Lord & Taylor is a giant retail brand with 100s of stores across the US. They spend millions on advertising. This is their About Us page:
Come on Lord & Taylor, you can do a better job telling your story.
If you have an asset that is spectacular but is only seen by 10% of site visitors then you’re the one at fault (because you are failing to use your asset).
For Owlet their core asset is a 3:40 minute video that starts off with 3 mothers describing how Owlet saved their baby’s life. But Owlet doesn’t bury this video under “How Owlet works” page. No, when you land on their site the video appears as a popup and autoplays:
That’s right, they are breaking a carinal rule of video plays: always show video in pause mode and let the user decide if they want to see it. But the marketing team at Owlet aren’t fools; they know once parents watch video they are way more likely to buy so they’re breaking a made up rule for better conversion rates.
This post has 2 lessons for marketers:
1: Don’t ever let your trump card remain hidden.
2: (Marketing) rules are meant to be broken.
Question: I want to send my mailing list a special discount that will run just 5 days. If I send discount notification email on day 1 and “last day” email on 5th day what kind of sales lift could I get with “last day” email ?
When you go to Basecamp.com they tell you how many people signed up for the product in the last 7 days–
Within 0.01 seconds of landing on peeledsnacks.com this popup appears:
Like, the page hasn’t even fully loaded and the popup is in my face. Is that the best tactic? What do you do when you get startled? I know what I do: I get out of the way (in this case I click the [x]). In a world where we can A/B test just about anything why not test the timing of this popup? I mean, it’s a good offer and I would likely have wanted to signup for a 10% savings. But give me a second to catch my breath.
What would have happened if the popup appeared once I engaged with the page (defined as time on site or pages seen)? Would the signup have worked better? Even if the absolute signup rate might be lower I bet you’d get better quality signups (i.e. people likely to buy your product). In the end, isn’t that what really matters?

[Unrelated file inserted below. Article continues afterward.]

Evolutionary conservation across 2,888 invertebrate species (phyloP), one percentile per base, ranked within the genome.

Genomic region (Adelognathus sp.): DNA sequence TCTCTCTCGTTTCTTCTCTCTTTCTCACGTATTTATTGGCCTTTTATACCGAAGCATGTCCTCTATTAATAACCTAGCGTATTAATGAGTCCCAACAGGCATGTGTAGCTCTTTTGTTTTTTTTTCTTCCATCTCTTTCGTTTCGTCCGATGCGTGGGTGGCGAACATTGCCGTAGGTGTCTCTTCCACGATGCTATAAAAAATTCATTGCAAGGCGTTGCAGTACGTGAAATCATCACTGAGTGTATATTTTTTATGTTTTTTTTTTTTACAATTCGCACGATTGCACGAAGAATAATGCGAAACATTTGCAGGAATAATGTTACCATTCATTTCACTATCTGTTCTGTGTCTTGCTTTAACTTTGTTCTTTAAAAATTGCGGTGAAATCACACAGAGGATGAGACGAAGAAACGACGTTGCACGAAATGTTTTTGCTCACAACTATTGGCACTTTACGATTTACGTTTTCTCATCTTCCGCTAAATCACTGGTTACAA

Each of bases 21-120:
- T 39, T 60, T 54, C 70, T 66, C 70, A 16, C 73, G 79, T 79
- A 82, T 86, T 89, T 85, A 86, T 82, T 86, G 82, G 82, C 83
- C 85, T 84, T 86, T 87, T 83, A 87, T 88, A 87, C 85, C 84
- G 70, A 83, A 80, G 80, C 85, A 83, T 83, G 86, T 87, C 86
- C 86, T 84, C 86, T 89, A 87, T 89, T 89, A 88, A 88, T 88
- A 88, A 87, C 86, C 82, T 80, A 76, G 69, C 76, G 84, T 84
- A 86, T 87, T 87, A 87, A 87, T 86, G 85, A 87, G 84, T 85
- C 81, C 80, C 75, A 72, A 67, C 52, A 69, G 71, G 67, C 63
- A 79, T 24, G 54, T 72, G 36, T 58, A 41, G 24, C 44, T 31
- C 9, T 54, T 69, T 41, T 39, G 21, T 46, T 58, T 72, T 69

For any ecommerce store capturing the credit card number is the most important step. Therefore, it makes sense to have the most user friendly credit card capture interface. And Google has nailed this.
When you first click inside their credit card box they show payment icons in background of text box. Like this–
Then when you type the first digit of credit card they recognize the card type. For example, if your first digit is 4 you have a VISA–
If your first digit is 5 you have a MasterCard–
Also, as your type your credit card number they add an extra space after every 4 digits to make it more readable (it also matches the way the numbers look on your physical card)–
What’s really crazy is that they seem to have some sort of realtime card validation going on because entering the fake 5555 5555 5555 5555 number threw up the red border error message. I have no idea how that’s done–
Anyway, the point is that this degree of attention to detail is what separates the campions from the rest.
We marketers scream when we want the user’s attention. We use comically large fonts and ugly color contrasts; not because they’re beautiful, but because we know the loudest elements capture attention.
But there is another way.
I was on this product page …
… and one of the first elements I noticed was the $ symbol to the left of product name. How did I notice it when that icon takes only 5% of screen real-estate? Because the retailer did 4 clever things:
1: They used an icon shoppers are trained to pay attention to, the dollar symbol.
2: They colored the icon green on a white page, making it stand out.
3: They strategically placed it one letter to the left of the product page. Eye tracking studies show shoppers start scanning pages from top left position.
4: They made the icon non-descriptive. The visitor senses it has something to do with pricing (because of $ symbol) but beyond that she doesn’t know what message is hidden behind the icon. So she clicks it. And when I click it I’m shown this powerful urgency message:
There is one other point in favor of subtle tactic. When you scream and tell shoppers they are receiving an amazing deal they get suspicious (why is this retailer trying so hard?) But anyone who clicks this icon will believe the “… cancel this sale at any time” message in popup because they’ll think, “if this was just a fake warning they would have made it more prominent. Why would they have kept it so subtle?” And that thought would confirm for the shopper that the warning isn’t a gimmick.